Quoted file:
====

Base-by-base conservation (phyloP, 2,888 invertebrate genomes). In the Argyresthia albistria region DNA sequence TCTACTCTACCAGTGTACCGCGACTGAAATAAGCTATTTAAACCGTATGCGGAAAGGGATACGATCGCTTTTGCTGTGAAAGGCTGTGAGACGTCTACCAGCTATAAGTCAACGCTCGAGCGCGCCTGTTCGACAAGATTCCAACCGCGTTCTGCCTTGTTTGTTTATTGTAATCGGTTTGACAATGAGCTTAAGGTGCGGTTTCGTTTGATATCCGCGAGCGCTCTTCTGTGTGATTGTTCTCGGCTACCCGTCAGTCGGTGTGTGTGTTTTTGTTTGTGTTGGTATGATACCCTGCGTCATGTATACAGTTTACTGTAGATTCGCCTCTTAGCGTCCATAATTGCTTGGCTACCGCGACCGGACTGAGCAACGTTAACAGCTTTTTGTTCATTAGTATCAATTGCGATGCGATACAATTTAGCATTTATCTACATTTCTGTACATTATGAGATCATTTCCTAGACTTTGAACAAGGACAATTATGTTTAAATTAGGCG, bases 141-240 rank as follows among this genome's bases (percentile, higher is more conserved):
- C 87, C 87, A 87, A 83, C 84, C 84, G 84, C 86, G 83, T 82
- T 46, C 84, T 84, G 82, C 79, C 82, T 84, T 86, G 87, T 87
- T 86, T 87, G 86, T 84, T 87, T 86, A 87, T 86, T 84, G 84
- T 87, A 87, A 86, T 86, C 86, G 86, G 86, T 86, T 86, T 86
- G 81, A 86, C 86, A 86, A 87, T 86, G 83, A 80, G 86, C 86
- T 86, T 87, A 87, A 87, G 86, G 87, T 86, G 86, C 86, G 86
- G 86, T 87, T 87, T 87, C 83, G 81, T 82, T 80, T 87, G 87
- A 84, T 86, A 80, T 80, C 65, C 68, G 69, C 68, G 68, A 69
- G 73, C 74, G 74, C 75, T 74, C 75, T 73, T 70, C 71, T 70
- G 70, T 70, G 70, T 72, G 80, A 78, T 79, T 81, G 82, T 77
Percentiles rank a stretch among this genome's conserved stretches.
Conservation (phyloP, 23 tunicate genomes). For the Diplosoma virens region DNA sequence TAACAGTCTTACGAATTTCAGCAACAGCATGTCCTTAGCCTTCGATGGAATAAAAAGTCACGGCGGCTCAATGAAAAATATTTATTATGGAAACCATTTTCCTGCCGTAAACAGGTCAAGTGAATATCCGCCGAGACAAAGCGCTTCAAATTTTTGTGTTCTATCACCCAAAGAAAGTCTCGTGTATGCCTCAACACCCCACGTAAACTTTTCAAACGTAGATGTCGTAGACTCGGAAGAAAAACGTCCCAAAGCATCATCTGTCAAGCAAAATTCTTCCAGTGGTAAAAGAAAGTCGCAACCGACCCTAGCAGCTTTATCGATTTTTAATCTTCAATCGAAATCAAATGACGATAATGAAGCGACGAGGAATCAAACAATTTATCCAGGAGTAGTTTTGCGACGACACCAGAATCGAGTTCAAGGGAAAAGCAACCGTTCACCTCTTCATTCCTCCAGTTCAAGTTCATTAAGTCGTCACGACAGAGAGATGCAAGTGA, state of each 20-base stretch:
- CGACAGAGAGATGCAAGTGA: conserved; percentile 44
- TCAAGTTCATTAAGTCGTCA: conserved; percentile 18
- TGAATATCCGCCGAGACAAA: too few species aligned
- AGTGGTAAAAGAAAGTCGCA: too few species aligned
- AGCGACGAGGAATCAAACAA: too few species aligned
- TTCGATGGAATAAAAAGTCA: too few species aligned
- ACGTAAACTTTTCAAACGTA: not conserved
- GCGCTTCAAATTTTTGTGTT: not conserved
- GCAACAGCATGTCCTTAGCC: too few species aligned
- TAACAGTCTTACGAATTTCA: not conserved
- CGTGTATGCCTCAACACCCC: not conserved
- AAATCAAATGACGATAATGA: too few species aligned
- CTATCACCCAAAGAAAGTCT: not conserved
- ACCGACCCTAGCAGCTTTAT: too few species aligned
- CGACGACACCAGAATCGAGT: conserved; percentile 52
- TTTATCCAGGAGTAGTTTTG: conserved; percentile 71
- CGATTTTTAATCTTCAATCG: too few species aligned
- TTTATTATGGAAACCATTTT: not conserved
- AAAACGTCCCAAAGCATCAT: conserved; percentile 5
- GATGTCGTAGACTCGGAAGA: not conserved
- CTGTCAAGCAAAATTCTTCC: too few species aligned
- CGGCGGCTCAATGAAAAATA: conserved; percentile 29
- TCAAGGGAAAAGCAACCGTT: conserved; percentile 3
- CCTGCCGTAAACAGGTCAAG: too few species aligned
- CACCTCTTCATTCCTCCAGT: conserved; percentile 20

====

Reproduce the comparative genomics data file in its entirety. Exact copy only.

Base-by-base conservation (phyloP, 2,888 invertebrate genomes). In the Argyresthia albistria region DNA sequence TCTACTCTACCAGTGTACCGCGACTGAAATAAGCTATTTAAACCGTATGCGGAAAGGGATACGATCGCTTTTGCTGTGAAAGGCTGTGAGACGTCTACCAGCTATAAGTCAACGCTCGAGCGCGCCTGTTCGACAAGATTCCAACCGCGTTCTGCCTTGTTTGTTTATTGTAATCGGTTTGACAATGAGCTTAAGGTGCGGTTTCGTTTGATATCCGCGAGCGCTCTTCTGTGTGATTGTTCTCGGCTACCCGTCAGTCGGTGTGTGTGTTTTTGTTTGTGTTGGTATGATACCCTGCGTCATGTATACAGTTTACTGTAGATTCGCCTCTTAGCGTCCATAATTGCTTGGCTACCGCGACCGGACTGAGCAACGTTAACAGCTTTTTGTTCATTAGTATCAATTGCGATGCGATACAATTTAGCATTTATCTACATTTCTGTACATTATGAGATCATTTCCTAGACTTTGAACAAGGACAATTATGTTTAAATTAGGCG, bases 141-240 rank as follows among this genome's bases (percentile, higher is more conserved):
- C 87, C 87, A 87, A 83, C 84, C 84, G 84, C 86, G 83, T 82
- T 46, C 84, T 84, G 82, C 79, C 82, T 84, T 86, G 87, T 87
- T 86, T 87, G 86, T 84, T 87, T 86, A 87, T 86, T 84, G 84
- T 87, A 87, A 86, T 86, C 86, G 86, G 86, T 86, T 86, T 86
- G 81, A 86, C 86, A 86, A 87, T 86, G 83, A 80, G 86, C 86
- T 86, T 87, A 87, A 87, G 86, G 87, T 86, G 86, C 86, G 86
- G 86, T 87, T 87, T 87, C 83, G 81, T 82, T 80, T 87, G 87
- A 84, T 86, A 80, T 80, C 65, C 68, G 69, C 68, G 68, A 69
- G 73, C 74, G 74, C 75, T 74, C 75, T 73, T 70, C 71, T 70
- G 70, T 70, G 70, T 72, G 80, A 78, T 79, T 81, G 82, T 77
Percentiles rank a stretch among this genome's conserved stretches.
Conservation (phyloP, 23 tunicate genomes). For the Diplosoma virens region DNA sequence TAACAGTCTTACGAATTTCAGCAACAGCATGTCCTTAGCCTTCGATGGAATAAAAAGTCACGGCGGCTCAATGAAAAATATTTATTATGGAAACCATTTTCCTGCCGTAAACAGGTCAAGTGAATATCCGCCGAGACAAAGCGCTTCAAATTTTTGTGTTCTATCACCCAAAGAAAGTCTCGTGTATGCCTCAACACCCCACGTAAACTTTTCAAACGTAGATGTCGTAGACTCGGAAGAAAAACGTCCCAAAGCATCATCTGTCAAGCAAAATTCTTCCAGTGGTAAAAGAAAGTCGCAACCGACCCTAGCAGCTTTATCGATTTTTAATCTTCAATCGAAATCAAATGACGATAATGAAGCGACGAGGAATCAAACAATTTATCCAGGAGTAGTTTTGCGACGACACCAGAATCGAGTTCAAGGGAAAAGCAACCGTTCACCTCTTCATTCCTCCAGTTCAAGTTCATTAAGTCGTCACGACAGAGAGATGCAAGTGA, state of each 20-base stretch:
- CGACAGAGAGATGCAAGTGA: conserved; percentile 44
- TCAAGTTCATTAAGTCGTCA: conserved; percentile 18
- TGAATATCCGCCGAGACAAA: too few species aligned
- AGTGGTAAAAGAAAGTCGCA: too few species aligned
- AGCGACGAGGAATCAAACAA: too few species aligned
- TTCGATGGAATAAAAAGTCA: too few species aligned
- ACGTAAACTTTTCAAACGTA: not conserved
- GCGCTTCAAATTTTTGTGTT: not conserved
- GCAACAGCATGTCCTTAGCC: too few species aligned
- TAACAGTCTTACGAATTTCA: not conserved
- CGTGTATGCCTCAACACCCC: not conserved
- AAATCAAATGACGATAATGA: too few species aligned
- CTATCACCCAAAGAAAGTCT: not conserved
- ACCGACCCTAGCAGCTTTAT: too few species aligned
- CGACGACACCAGAATCGAGT: conserved; percentile 52
- TTTATCCAGGAGTAGTTTTG: conserved; percentile 71
- CGATTTTTAATCTTCAATCG: too few species aligned
- TTTATTATGGAAACCATTTT: not conserved
- AAAACGTCCCAAAGCATCAT: conserved; percentile 5
- GATGTCGTAGACTCGGAAGA: not conserved
- CTGTCAAGCAAAATTCTTCC: too few species aligned
- CGGCGGCTCAATGAAAAATA: conserved; percentile 29
- TCAAGGGAAAAGCAACCGTT: conserved; percentile 3
- CCTGCCGTAAACAGGTCAAG: too few species aligned
- CACCTCTTCATTCCTCCAGT: conserved; percentile 20